Salish Kootenai College

Montana has the most tribal colleges in the country, and it’s the only state with one on every reservation. But together, all seven tribal colleges educate hundreds of non-tribal students as well, many of them white students.

Laura John, a tribal analyst with the Montana Budget and Policy Center says non-Tribal student enrollment in tribal colleges is growing.

"The tribal colleges have seen, overall, a 25 percent increase between 2009 and what’s projected for 2016-2017," according to John.

Lake County Democrats and the county’s Republican Women’s group are getting together to learn about the Flathead water compact at the end of the month.

The event happens Thursday January 29th, 7:00 p.m. at Salish Kootenai College in Pablo.

An attorney from the Confederated Salish and Kootenai Tribes will present on the negotiated water settlement currently before the Montana legislature. An attorney for State of Montana will be on had to answer questions.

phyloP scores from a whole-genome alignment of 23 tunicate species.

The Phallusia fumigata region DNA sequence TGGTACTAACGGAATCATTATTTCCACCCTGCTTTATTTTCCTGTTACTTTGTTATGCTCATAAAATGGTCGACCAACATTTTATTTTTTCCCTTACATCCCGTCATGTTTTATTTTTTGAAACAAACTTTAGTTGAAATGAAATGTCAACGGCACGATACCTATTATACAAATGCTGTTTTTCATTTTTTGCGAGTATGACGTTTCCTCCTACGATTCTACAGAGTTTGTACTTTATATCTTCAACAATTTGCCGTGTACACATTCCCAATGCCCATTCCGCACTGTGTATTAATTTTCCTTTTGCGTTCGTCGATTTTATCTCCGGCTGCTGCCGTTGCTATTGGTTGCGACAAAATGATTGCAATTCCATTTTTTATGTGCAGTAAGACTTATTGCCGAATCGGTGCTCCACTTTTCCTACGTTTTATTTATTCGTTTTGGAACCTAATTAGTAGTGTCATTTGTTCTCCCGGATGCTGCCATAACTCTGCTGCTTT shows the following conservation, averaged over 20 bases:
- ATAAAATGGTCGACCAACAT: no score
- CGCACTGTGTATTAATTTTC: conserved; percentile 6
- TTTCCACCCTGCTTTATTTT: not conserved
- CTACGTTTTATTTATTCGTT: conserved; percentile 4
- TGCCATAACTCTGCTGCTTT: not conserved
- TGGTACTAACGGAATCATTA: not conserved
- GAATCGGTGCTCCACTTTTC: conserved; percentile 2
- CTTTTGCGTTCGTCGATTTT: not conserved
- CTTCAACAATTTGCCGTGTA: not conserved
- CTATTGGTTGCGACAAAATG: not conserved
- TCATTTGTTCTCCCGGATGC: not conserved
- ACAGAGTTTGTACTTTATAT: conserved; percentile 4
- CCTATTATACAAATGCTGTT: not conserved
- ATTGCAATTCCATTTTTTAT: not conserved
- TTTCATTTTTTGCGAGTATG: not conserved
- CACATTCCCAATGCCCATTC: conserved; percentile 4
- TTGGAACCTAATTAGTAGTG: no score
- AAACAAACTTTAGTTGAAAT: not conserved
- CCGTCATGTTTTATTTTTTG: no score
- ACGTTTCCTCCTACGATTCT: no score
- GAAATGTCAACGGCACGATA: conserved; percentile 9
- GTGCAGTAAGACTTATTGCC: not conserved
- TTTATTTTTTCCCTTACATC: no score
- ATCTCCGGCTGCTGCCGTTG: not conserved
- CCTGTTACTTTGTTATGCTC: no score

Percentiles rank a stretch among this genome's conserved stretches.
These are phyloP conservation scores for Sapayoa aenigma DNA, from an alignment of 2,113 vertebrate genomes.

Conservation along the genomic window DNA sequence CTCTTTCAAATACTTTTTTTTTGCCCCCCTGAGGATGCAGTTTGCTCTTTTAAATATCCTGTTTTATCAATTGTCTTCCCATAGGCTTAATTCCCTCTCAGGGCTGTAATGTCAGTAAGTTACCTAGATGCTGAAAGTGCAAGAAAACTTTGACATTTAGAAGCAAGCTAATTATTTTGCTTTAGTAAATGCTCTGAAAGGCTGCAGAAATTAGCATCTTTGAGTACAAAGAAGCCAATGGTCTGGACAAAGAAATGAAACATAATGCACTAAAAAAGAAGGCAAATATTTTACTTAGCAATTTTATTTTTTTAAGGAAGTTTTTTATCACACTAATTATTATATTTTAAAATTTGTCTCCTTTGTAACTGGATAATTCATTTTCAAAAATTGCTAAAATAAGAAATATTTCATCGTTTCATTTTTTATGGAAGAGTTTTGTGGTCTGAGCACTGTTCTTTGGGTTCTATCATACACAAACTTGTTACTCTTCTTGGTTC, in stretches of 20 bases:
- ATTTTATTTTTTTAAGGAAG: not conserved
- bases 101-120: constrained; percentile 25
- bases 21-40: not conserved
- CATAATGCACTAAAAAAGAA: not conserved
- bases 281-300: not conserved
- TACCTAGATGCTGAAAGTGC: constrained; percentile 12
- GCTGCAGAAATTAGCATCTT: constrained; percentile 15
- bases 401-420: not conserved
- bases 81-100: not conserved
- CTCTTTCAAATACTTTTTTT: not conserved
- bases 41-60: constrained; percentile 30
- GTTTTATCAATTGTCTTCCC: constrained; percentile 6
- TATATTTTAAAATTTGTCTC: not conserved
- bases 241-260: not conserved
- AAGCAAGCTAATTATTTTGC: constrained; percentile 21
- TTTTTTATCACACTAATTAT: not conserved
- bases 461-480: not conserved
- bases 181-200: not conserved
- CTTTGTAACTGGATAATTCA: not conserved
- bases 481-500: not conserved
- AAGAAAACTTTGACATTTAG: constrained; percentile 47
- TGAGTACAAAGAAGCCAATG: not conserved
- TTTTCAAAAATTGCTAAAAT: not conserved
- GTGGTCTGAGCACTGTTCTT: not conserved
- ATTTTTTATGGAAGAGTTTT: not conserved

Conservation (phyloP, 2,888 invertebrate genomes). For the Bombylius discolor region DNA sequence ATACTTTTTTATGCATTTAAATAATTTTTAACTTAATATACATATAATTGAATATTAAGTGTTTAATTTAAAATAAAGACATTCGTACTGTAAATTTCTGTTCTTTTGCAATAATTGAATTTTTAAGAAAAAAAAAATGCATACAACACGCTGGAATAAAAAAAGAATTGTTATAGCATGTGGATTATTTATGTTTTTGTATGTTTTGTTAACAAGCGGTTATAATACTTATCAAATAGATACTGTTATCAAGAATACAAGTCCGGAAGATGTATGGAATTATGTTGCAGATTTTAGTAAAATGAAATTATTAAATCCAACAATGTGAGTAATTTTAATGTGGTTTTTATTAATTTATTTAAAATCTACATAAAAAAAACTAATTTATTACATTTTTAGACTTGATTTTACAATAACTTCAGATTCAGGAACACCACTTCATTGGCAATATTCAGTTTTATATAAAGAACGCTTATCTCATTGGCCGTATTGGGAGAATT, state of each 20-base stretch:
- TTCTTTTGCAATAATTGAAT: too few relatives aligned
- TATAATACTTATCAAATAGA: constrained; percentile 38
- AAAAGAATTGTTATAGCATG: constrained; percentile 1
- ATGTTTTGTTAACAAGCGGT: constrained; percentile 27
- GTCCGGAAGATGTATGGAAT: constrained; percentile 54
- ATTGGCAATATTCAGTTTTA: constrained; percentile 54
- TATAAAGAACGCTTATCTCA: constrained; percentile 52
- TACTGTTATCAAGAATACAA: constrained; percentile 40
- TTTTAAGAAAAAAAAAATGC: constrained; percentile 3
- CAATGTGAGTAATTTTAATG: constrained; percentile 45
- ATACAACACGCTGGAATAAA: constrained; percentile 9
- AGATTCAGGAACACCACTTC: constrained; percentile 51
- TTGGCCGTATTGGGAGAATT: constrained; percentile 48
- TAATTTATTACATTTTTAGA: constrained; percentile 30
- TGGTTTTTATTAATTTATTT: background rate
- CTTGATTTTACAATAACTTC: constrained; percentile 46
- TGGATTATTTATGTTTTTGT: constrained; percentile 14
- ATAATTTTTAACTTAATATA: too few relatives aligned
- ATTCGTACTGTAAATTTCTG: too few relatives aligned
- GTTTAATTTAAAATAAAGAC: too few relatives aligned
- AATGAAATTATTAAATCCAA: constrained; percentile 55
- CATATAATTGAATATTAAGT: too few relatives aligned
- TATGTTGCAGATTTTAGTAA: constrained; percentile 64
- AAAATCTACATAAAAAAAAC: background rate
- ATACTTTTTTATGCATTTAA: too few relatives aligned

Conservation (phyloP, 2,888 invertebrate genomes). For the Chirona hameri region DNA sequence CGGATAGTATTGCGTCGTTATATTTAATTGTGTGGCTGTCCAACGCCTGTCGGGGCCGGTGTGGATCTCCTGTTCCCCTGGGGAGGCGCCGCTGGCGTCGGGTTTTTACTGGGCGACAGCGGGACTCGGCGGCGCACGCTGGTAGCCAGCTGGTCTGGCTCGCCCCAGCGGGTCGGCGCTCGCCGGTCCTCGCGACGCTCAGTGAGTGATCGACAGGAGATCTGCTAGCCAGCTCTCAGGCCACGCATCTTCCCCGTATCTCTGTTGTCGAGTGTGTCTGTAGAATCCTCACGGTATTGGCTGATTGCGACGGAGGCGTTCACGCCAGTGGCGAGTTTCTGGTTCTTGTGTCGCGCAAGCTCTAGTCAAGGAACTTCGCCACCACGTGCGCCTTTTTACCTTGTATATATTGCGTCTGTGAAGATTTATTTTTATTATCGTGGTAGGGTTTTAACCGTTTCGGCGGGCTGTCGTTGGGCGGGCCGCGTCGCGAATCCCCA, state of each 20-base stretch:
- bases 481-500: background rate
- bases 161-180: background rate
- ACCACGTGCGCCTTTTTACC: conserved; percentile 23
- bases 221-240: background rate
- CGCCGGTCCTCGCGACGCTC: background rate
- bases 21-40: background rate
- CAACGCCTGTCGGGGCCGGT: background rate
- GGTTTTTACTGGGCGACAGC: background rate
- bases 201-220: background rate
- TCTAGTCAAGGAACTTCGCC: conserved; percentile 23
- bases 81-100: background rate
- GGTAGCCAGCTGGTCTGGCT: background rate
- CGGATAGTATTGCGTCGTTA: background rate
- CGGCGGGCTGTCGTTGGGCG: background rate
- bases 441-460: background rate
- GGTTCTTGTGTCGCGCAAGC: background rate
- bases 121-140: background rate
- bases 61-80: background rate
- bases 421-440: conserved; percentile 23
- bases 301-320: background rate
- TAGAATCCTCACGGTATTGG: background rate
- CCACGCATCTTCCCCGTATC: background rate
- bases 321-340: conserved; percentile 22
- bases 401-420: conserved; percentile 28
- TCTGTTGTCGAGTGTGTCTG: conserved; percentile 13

A workshop Thursday at Salish Kootenai College in the Mission Valley features two advocates who work with both the victims of human trafficking, and those who perpetrate the crime.

MTPR's Edward O'Brien talks with Missoula Police Detective Guy Baker, a member of the FBI's Montana Regional Violent Crime Task Force, and Kat Werner, who manages YWCA Missoula's domestic and sexual violence program.

Baker says trafficking is so pervasive because "there's a lot of money to be made."

The Salish Kootenai College is one of four tribal colleges or universities, nationwide, to receive a grant from NASA to develop climate change curriculum. The grants come from NASA’s Minority University Research and Education Project, and range from $413,000 to $1,009,000.